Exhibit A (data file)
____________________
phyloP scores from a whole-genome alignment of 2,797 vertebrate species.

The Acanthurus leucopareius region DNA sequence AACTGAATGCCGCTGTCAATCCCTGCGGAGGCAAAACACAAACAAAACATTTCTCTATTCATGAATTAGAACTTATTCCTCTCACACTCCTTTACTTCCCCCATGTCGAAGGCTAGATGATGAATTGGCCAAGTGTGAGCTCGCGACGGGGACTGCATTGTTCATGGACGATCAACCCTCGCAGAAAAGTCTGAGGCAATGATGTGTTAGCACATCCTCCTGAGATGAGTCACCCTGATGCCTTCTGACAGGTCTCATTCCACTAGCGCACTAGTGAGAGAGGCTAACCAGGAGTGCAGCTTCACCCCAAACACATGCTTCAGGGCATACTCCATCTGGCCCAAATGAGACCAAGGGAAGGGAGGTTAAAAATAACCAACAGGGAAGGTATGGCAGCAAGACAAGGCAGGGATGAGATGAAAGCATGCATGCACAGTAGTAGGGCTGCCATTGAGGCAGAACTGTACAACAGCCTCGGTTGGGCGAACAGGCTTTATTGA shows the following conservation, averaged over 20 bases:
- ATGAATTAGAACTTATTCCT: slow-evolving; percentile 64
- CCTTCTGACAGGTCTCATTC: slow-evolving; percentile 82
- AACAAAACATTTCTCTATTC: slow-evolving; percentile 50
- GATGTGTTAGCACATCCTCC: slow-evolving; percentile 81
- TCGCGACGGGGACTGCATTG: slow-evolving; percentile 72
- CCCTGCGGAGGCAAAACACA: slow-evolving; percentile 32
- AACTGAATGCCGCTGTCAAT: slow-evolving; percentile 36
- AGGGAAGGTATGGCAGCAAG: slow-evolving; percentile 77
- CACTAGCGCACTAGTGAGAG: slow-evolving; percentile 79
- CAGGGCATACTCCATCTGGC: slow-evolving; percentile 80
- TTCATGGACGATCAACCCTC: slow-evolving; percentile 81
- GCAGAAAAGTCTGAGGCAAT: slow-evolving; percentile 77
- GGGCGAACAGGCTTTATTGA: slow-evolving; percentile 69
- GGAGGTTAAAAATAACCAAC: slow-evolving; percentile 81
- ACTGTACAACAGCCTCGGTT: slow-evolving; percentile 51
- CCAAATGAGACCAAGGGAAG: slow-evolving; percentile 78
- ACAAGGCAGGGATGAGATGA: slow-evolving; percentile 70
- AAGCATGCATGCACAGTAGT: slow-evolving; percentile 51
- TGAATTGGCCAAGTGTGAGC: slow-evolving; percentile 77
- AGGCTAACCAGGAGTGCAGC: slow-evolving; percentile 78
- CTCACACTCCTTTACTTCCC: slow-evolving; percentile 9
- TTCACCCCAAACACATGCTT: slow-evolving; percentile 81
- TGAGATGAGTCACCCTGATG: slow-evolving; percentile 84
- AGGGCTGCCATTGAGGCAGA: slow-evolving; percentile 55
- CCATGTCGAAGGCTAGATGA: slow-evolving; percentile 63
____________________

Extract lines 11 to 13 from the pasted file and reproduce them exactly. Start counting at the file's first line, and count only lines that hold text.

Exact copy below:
- CACTAGCGCACTAGTGAGAG: slow-evolving; percentile 79
- CAGGGCATACTCCATCTGGC: slow-evolving; percentile 80
- TTCATGGACGATCAACCCTC: slow-evolving; percentile 81